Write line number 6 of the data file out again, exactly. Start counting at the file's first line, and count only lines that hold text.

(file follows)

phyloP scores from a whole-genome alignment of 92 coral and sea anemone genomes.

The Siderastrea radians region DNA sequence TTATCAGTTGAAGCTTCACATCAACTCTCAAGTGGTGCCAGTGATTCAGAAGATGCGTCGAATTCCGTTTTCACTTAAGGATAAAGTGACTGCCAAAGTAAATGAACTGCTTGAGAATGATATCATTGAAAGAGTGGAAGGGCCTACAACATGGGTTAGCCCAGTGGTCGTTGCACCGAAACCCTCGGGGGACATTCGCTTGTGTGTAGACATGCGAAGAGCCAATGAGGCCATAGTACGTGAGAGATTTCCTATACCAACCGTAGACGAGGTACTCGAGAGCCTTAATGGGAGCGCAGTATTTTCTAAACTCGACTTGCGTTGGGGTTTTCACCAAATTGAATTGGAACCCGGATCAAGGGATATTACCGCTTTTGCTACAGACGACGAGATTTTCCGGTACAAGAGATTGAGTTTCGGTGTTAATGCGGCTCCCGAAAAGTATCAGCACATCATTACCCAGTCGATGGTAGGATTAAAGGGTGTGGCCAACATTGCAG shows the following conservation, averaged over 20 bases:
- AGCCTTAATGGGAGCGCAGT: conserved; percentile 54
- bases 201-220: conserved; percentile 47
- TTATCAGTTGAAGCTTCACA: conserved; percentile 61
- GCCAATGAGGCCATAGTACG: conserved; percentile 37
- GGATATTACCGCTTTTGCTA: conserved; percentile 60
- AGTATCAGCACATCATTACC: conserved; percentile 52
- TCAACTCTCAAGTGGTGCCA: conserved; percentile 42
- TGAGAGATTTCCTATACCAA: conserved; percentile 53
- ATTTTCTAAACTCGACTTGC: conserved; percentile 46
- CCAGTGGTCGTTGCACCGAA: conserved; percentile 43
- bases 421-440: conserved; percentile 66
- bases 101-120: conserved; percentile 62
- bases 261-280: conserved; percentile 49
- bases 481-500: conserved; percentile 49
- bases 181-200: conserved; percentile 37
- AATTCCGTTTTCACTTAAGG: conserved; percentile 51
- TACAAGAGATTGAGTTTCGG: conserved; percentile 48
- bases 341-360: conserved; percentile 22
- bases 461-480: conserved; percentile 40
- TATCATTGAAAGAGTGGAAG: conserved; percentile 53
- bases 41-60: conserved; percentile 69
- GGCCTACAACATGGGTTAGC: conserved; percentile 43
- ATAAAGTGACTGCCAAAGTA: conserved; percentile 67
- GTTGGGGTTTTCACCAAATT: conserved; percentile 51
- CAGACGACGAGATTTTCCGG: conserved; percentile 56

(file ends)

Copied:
- GCCAATGAGGCCATAGTACG: conserved; percentile 37